Abstract: Gender Differences in Sleep Among Young Adults Who Experienced Childhood Violence (Society for Social Work and Research 27th Annual Conference - Social Work Science and Complex Problems: Battling Inequities + Building Solutions)

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Gender Differences in Sleep Among Young Adults Who Experienced Childhood Violence

Saturday, January 14, 2023
Camelback A, 2nd Level (Sheraton Phoenix Downtown)
* noted as presenting author
Rachel Fusco, PhD, Associate Professor, University of Georgia, Athens, GA

Sleep problems often begin during childhood and can continue throughout the lifespan. Insufficient and poor quality sleep has been associated with a wide range of negative outcomes, including cardiovascular problems, depression, substance use problems, and cancer. Studies have documented the relationship between both direct and indirect experiences of violence and poor sleep. However, despite evidence that cisgender females have more sleep problems than cisgender males, little attention has been paid to the potential role of gender as a link between childhood maltreatment and exposure to domestic violence (CEDV) and sleep disturbance. The current study explored the association between different types of childhood maltreatment, CEDV, and sleep problems among a community sample of low-income young adults, with a particular focus on gender differences.


Data were collected from 192 young adults (aged 18-24) recruited from a community agency providing support and job training for low-income young adults. All identified as either cisgender male or cisgender female. Valid and reliable measures were used to assess childhood physical abuse, emotional abuse, neglect, child exposure to domestic violence, and sleep. Univariate logistic analyses were used to examine associations between each type of maltreatment and CEDV and sleep disturbance, and the odds ratios (ORs) and 95% confidence intervals (CIs) were calculated. Multivariate logistic regression was performed to assess the independent associations of maltreatment and CEDV with sleep disturbance after adjusting for potential confounding factors. Interaction terms between gender and childhood maltreatment/CEDV were calculated using the multiplicative model. Finally, if the interaction term was significantly associated with sleep disturbance, stratification analyses were used to test the associations of maltreatment/CEDV with sleep disturbance in males and females.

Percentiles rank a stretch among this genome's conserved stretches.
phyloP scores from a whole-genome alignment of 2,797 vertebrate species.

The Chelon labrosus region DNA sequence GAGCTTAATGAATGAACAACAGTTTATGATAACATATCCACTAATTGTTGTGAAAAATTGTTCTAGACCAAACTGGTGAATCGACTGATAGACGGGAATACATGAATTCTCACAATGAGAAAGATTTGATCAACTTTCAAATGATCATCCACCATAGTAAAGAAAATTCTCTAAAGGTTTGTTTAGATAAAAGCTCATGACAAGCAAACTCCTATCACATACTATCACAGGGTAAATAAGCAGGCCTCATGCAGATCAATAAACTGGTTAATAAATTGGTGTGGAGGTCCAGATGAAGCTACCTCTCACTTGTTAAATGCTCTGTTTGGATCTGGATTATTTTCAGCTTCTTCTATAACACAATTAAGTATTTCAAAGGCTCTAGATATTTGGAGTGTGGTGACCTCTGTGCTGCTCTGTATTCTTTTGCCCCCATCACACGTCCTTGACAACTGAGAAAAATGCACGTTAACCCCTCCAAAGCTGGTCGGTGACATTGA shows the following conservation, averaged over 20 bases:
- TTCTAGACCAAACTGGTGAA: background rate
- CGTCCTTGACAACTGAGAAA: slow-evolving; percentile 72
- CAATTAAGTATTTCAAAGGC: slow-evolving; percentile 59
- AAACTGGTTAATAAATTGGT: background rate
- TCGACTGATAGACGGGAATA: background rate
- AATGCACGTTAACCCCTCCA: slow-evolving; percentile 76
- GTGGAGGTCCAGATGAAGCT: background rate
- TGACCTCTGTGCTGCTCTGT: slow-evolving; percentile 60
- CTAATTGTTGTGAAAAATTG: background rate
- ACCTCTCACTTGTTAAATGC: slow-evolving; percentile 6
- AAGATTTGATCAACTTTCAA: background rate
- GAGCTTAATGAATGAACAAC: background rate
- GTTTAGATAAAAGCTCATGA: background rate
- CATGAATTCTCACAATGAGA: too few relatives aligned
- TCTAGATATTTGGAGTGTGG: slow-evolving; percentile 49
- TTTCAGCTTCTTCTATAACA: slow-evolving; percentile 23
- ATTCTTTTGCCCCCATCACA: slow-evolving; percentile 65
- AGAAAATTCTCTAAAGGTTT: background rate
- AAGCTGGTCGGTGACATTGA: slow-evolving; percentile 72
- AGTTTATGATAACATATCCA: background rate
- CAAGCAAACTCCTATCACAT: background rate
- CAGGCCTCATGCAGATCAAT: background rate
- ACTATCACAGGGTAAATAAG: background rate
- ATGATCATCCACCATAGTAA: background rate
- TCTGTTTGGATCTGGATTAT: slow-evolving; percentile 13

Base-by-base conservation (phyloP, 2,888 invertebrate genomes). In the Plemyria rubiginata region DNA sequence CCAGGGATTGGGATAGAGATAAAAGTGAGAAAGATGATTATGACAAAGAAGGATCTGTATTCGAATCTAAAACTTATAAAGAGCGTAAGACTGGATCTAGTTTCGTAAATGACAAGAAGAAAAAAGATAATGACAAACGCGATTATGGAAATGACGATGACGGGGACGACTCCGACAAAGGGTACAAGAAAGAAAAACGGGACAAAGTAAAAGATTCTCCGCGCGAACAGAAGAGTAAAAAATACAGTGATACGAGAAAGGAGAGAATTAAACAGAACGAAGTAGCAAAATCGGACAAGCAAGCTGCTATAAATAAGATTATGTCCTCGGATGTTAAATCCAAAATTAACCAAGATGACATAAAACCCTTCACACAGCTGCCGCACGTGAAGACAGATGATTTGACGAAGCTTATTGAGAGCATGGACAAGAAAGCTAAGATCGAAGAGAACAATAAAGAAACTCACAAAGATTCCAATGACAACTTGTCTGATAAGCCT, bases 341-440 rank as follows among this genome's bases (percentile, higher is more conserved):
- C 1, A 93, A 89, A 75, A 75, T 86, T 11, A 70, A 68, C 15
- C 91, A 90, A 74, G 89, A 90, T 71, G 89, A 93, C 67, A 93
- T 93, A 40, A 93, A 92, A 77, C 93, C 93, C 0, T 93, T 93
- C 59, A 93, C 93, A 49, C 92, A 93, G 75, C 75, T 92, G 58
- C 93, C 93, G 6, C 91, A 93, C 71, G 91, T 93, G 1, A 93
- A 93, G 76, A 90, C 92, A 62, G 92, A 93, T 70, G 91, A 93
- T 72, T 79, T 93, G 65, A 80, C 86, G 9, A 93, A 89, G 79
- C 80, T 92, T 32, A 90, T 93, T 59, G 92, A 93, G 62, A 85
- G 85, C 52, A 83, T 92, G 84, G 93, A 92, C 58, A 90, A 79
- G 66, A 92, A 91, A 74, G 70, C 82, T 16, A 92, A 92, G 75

The overall prevalence of sleep problems in the sample was 57%. In terms of maltreatment, 26% of the sample reported physical abuse, 58% reported emotional abuse, 8% reported sexual abuse, and 36% reported neglect. Forty-one percent of the sample reported CEDV. A significantly increased risk of sleep disturbance was associated with physical abuse (aOR=2.22), emotional abuse (aOR=3.15), sexual abuse (aOR=4.16), neglect (aOR=3.04), and CEDV (aOR=4.03). Further stratification analyses by gender showed that females who reported sexual abuse or CEDV had a higher risk of sleep disturbance than males, and males who reported physical abuse had a higher risk of sleep disturbance than females. Males and females who reported any type of abuse or CEDV were more likely to use sleep aids (both prescribed and over the counter) on a regular basis.


A high percentage of the young adults in the sample reported sleep problems. Sustained poor sleep during the transition to adulthood has been linked with long-term problems in education, employment, and building positive social networks. This study suggests that childhood maltreatment and CEDV are risk factors for sleep disturbances. Cisgender males and females may be impacted differently by their experiences of violence. The regular use of sleep aids can also have negative ramifications for health, and in some cases can actually contribute to long-term poorer sleep. Implications for practice, including evidence-based sleep interventions, will be discussed.